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U.S. GDP roars past pre-pandemic levels. Where does the economy go from here?

A beach on Catalina Island is full of people.
Beachgoers relax at the Descanso Beach Club last month on Santa Catalina Island.
(Allen J. Schaben / Los Angeles Times)

Even with production glitches, transportation bottlenecks and labor shortages, the U.S. economy grew in the second quarter at one of the fastest rates in decades, lifting the nation’s total output above where it was before COVID-19 hit, according to government data released Thursday.

“That we were able to recover so quickly is astounding,” said Beth Ann Bovino, U.S. chief economist at S&P Global Ratings.

The question now is whether the extraordinary growth surge reflects the basic strength of the economy or stems from other factors that could fade away.

The extra federal aid for the unemployed in many states does not expire until Sept. 6. Previous government relief efforts approved during the height of the early pandemic shutdown are still helping the economy. And even if Congress whittles down President Biden’s massive infrastructure plan, many analysts expect a significant new burst of federal spending to be approved.

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Bovino credited what she calls “revenge spending” for the rapid growth.

“Everybody was locked up for so many months. They’re going to go out, they’re going to party — and I can’t blame them,” she said. “Right now, it’s V-day for the United States.”

The Commerce Department said that the nation’s gross domestic product, the broadest measure of economic output, expanded at an annual rate of 6.5% in the last quarter. Analysts were expecting a pace of about 8%, but a sharp drop in housing investment and higher inflation curtailed real growth.

Still, apart from the initial snapback after the pandemic-induced plunge last year, the latest rise in GDP was an increase from the first quarter’s 6.3% annual rate and marked the strongest growth of any quarter since 2003.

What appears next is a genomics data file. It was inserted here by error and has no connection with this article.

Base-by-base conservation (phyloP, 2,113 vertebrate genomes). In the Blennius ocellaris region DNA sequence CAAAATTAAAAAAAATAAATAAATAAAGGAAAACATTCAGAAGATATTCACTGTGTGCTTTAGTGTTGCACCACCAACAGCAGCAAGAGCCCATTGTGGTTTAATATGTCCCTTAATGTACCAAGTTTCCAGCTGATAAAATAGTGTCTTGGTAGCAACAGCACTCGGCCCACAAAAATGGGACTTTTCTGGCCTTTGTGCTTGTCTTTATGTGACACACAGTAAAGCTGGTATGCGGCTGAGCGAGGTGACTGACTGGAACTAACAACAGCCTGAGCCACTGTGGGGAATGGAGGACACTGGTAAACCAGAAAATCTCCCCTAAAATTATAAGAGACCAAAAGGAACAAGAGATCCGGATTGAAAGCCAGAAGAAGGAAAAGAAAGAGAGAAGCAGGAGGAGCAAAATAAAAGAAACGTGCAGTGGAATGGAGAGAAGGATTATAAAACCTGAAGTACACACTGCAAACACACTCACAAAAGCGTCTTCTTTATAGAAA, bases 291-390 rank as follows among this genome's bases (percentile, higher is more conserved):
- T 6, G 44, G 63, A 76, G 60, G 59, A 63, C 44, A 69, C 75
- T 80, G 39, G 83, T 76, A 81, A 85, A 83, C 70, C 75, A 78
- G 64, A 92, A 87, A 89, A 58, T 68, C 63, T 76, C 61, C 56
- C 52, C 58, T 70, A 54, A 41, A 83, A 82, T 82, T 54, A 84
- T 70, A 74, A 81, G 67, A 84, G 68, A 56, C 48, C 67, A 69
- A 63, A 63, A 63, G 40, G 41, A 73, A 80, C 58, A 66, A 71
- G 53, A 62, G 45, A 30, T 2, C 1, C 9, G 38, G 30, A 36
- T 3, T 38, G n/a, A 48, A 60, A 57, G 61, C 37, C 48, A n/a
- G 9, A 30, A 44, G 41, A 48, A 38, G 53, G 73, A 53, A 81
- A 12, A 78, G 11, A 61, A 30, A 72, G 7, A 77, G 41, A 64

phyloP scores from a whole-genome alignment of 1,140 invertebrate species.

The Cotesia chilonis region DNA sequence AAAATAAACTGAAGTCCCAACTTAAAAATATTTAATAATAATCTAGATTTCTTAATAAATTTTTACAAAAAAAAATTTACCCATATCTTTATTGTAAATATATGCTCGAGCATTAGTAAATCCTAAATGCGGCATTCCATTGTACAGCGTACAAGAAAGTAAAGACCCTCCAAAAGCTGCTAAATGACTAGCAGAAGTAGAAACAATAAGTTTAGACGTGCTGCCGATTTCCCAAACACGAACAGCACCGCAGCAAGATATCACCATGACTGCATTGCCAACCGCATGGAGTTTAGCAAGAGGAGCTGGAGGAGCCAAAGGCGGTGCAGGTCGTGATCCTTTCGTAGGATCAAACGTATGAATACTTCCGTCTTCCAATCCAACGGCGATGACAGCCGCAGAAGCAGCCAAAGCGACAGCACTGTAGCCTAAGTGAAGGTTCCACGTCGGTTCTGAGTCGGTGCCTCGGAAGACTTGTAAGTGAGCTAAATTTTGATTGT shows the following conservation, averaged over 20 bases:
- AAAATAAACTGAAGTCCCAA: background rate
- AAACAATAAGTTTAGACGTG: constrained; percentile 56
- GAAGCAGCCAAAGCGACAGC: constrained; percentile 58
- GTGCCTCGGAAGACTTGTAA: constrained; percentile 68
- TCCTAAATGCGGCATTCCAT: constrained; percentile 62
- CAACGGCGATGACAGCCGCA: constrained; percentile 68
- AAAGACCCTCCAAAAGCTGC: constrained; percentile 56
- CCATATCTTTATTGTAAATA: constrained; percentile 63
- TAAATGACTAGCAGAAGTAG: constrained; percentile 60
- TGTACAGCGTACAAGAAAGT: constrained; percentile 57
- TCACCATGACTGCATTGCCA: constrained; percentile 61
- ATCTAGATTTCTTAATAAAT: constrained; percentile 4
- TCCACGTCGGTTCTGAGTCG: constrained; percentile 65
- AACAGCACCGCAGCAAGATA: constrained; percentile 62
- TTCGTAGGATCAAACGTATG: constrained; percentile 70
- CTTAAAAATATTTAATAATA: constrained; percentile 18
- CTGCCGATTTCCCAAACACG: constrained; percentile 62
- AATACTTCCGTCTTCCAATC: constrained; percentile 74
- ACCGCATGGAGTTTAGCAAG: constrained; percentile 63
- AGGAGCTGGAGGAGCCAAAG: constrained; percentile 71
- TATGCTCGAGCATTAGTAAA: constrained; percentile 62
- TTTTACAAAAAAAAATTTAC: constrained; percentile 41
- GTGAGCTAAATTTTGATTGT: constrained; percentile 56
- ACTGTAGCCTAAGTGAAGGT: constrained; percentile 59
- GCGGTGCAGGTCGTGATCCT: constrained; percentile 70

Rising prices and especially the Delta variant of the coronavirus present threats to the recovery. But so far there’s been little effect on consumer spending, which accounts for about two-thirds of U.S. economic activity.

Traffic at restaurants, airports and entertainment venues has held up well. And hotel occupancy is now above pre-pandemic levels as people make up for lost time visiting families and others move to new locales.

In the second quarter, spending on services jumped 12% from the preceding three months, slightly more than for goods purchases. Many consumers still have a reservoir of pandemic-inspired savings to satisfy their pent-up demand, and businesses, states and local governments got large infusions of federal assistance in the spring.

“The scale of the government stimulus, both federal and state, is so huge that money can’t be spent fast enough representing substantial future spending,” said Sung Won Sohn, professor of finance at Loyola Marymount University in Los Angeles.

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The new GDP report shows business spending also made solid gains in the last quarter. And strong corporate profits have buoyed stock markets, even as they have been more wobbly in recent days.

Despite the caveats and uncertainties, most economists expect the economy to keep expanding at a rapid pace in the near term, with many forecasting GDP growth for all of 2021 at 6% to 7%, which would be the strongest since 1984.

At the same time, analysts and policymakers are paying especially careful attention to the Delta variant because it may be uniquely capable of drastically altering their projections.

States with low vaccination rates that have seen a surge of infections and hospitalizations lately, such as Missouri and Louisiana, make up a relatively small part of the U.S. economy and hence are not likely to be a big drag on national output.

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Florida, though, is an exception. Not only large, it has been one of the hardest hit by the variant and is showing some signs of weakening economic activity, according to various indicators compiled by Moody’s Analytics.